“The World Is Flat” announced columnist and author Thomas L. Friedman in his book of the same name described on its cover as “A Brief History of the Twenty-First Century”.
In that book, first published in 2005, Tom Friedman describes “The Ten Forces That Flattened the World” many of which have been around for years. However he argues that it was not until around the year 2000 that we entered a “whole new era: Globalization 3.0” which Friedman describes as “shrinking the world from a size small to a size tiny and flattening the playing field at the same time”. More importantly Friedman points out the thing that gives Globalization 3.0 its “unique character” is the “newfound power of individuals to collaborate and compete globally” which means “individuals must, and can, now ask, where do I fit into the global competition and opportunities of the day, and how can I, on my own, collaborate with others globally?”
This shrinking and flattening of the world and the newfound power of individuals to collaborate and compete globally presents challenges to and portends profound changes to the structure and operations federal and state judiciaries as well as the field and profession of dispute resolution. Indeed as a result The Rule of Law or the absence thereof is more visible and the effect of its presence and absence more universally and comprehensively felt than ever before.
This increased power of individuals has produced several societal trends which the noted sociologist Theodore Caplow first noticed in the 1990’s in his book, American Social Trends. These trends have accelerated in the twenty-first century. The most discussed and arguably the most dramatic is the “movement of married women into the labor force.” This trend was heavily reported this past week in conjunction with the release of “The Shriver Report” entitled “A Woman’s Nation Changes Everything” jointly produced and edited by The Center for American Progress, a think tank headed by John Podesta, a former Clinton White House Chief of Staff and Obama Transition Team Chair and Maria Shriver, a national media correspondent and the First Lady of California. That report notes that married women are now the breadwinners in a near majority of American families even though they still do not earn equal pay for equal work. This trend is contemporaneous with other trends including the legitimization of unmarried consensual unions of both opposite and same sex couples, a sharp decline in fertility, the reduction of paternal responsibilities, in some ways and the increase and diversification of those responsibilities in others as well as a massive shift from blue-collar to white collar-employment.
Caplow characterizes these changes as “transformative and goes on to describe the events that led up to them as “a revolution against society rather than against the state.” Caplow observes that “every form of personal authority by which social control has in the past been exercised has been weakened and replaced at least in part by a form of bureaucratic regulation” in the Twenty-First Century.
This observation is demonstrably true. Among the relationships clearly altered for better or worse depending on your perspective are those between managers and workers, men and women, parents and children, teachers and students, clergy and parishioners as well as politicians and electorates. Even the most authoritarian relationships that can still be found amongst which Caplow includes physicians and patients and judges and litigants are increasingly regulated by third parties and constrained by bureaucratic regulations. We see this in the enhanced regulatory and disciplinary authorities and regimens regulating lawyers and judges as well as the increased “access to Justice” accorded to our citizens many of whom can now be seen and heard representing themselves in and out of our courthouses.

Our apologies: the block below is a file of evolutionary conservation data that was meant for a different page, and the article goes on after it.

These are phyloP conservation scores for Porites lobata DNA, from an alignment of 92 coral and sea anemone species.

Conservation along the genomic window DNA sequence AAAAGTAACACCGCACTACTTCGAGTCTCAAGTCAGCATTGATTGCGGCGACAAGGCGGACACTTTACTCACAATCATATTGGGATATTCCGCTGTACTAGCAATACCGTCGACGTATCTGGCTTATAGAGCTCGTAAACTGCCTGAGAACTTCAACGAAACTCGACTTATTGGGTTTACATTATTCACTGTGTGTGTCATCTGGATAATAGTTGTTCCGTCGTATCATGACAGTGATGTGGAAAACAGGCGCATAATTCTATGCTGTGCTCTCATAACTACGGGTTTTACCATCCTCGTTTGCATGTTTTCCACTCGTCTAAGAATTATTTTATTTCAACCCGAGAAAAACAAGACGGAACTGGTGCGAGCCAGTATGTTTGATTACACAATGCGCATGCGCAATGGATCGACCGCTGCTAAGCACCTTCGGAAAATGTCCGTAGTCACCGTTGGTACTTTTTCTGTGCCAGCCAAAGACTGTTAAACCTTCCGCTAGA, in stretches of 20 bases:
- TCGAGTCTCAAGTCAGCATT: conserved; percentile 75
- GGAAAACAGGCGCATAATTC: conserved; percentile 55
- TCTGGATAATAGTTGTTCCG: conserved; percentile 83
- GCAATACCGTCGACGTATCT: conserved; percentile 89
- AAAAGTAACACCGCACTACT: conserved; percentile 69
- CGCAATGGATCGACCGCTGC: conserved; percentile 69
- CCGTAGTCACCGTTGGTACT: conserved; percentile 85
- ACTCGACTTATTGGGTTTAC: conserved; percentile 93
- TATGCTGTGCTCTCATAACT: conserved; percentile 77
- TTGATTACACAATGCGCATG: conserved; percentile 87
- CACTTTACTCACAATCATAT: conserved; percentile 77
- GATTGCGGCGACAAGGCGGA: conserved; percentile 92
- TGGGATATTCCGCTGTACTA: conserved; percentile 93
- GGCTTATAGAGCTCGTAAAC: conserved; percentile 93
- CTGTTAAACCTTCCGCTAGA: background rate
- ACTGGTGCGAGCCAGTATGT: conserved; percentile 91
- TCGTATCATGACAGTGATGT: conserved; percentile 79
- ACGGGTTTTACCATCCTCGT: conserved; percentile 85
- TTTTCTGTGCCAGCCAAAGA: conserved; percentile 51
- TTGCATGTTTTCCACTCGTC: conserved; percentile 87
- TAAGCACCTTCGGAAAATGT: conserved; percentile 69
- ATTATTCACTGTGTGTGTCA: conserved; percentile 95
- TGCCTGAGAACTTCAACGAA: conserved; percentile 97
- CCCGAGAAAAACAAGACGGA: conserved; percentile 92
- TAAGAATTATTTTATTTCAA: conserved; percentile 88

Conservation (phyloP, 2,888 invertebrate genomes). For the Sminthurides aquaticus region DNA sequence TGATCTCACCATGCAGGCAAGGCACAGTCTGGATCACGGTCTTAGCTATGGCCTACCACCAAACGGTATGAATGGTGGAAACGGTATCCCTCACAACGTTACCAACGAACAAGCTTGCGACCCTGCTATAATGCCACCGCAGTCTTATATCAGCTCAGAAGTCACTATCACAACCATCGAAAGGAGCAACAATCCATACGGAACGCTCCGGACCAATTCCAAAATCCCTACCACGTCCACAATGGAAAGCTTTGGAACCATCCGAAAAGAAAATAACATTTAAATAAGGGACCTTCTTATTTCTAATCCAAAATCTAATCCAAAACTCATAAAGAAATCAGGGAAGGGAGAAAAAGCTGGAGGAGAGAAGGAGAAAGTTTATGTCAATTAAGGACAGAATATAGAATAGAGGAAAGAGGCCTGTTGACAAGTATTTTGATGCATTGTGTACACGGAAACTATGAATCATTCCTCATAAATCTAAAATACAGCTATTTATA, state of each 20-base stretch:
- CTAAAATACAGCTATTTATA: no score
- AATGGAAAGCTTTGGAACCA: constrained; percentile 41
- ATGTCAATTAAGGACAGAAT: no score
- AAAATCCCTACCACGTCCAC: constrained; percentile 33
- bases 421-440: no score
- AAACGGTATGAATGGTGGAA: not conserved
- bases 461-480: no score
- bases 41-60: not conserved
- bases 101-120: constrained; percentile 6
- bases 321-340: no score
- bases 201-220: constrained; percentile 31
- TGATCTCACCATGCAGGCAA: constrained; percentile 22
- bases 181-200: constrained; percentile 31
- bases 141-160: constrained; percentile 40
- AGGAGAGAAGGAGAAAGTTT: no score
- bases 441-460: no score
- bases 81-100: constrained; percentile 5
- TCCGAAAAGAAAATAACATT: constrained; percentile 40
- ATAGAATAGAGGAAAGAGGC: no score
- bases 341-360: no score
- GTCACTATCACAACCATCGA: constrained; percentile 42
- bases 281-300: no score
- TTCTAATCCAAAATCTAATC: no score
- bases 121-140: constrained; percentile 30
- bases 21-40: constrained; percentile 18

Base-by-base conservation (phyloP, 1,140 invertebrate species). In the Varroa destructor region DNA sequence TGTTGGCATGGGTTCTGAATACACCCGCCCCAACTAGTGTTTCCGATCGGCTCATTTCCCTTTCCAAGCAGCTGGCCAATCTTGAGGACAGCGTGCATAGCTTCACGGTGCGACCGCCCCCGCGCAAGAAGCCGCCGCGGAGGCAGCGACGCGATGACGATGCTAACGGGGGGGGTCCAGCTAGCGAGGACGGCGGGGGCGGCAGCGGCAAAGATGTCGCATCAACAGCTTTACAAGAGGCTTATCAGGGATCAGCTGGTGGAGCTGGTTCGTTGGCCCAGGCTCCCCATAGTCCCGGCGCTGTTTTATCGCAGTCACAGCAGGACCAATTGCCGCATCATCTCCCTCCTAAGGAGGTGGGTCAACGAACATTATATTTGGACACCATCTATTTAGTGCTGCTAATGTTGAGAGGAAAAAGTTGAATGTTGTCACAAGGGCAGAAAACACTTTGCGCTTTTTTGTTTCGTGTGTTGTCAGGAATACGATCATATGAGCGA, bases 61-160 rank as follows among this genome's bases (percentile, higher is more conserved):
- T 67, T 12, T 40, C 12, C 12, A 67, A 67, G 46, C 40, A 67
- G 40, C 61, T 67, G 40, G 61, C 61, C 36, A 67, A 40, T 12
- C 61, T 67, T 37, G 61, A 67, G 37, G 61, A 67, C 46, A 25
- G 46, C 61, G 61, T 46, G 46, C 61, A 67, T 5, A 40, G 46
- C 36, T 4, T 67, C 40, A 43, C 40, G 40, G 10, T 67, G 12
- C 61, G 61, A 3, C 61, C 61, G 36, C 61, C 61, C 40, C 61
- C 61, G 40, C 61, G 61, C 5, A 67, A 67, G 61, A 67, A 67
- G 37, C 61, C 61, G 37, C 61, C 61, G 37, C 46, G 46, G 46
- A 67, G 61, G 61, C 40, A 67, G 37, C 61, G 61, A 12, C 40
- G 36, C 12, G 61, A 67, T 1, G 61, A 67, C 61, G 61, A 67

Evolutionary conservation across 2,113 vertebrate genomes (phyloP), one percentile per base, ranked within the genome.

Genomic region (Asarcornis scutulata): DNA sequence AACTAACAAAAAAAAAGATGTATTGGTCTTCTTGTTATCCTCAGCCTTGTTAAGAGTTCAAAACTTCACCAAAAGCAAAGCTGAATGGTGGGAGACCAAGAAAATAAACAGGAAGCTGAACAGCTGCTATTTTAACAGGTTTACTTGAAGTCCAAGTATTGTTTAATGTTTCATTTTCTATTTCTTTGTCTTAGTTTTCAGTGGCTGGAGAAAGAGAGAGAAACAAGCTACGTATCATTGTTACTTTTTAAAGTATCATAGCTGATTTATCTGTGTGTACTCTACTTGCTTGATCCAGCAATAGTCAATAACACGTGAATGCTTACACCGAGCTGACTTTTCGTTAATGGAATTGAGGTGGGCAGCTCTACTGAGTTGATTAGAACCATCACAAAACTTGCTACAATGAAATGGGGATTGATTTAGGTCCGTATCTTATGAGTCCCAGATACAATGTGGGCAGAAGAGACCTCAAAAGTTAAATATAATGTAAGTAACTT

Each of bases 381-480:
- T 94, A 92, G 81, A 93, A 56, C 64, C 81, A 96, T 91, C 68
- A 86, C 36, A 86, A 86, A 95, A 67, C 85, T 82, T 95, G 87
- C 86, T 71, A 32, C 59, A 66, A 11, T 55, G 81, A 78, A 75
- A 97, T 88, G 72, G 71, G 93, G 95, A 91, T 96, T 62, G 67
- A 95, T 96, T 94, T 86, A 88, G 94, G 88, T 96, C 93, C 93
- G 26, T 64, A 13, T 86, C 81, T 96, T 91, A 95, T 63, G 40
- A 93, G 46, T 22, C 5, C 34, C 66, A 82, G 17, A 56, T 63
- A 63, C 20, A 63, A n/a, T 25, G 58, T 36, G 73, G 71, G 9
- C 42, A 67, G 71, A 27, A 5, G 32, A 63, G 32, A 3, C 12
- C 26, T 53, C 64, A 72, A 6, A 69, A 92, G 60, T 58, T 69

What this means says 72 year old scholar Theodore Caplow is that institutions with reduced authority must be managed more skillfully than those which still have stronger internal authority which is accepted by its stakeholders. That means the judicial branch of government can no longer efficiently manage its limited resources and those of its supporting agencies and staffs by reacting to societal trends and developments rather than planning for them. It means that the leaders of the justice system must accept the need for the same transformation and organizational change that is well advanced in many other public and private institutions all around us. This includes specialization and multi-disciplinary collaboration.
The managers and judges of the judicial branch of government should therefore institutionalize the means to continuously recognize and research present and future societal trends, and then plan for their impact on the courts. In doing so judges and lawyers should recognize and acknowledge that we do not have exclusive right, title and interest to the expertise necessary to fairly and efficiently resolve all of our fellow citizens’ disputes and that consequently justice is not to be found exclusively in our state and federal courtrooms or obtained after costly and time consuming litigation.
The access that most of our citizens want is to justice regardless of where they have to go to get it. We should begin to plan for them to have access to justice quicker and easier than they do today and we should not in the future restrict its availability only to courtrooms or even courthouses. As we progress through the twenty-first century those who will be leading the judicial branch of government must recognize that its mission to serve justice by providing a comprehensive and diverse public dispute resolution service capable of resolving disputes fairly and efficiently and in a manner that enables the resolution of the dispute to be final and enforceable within a reasonable time. This is more than a trial service. It is a conflict resolution service.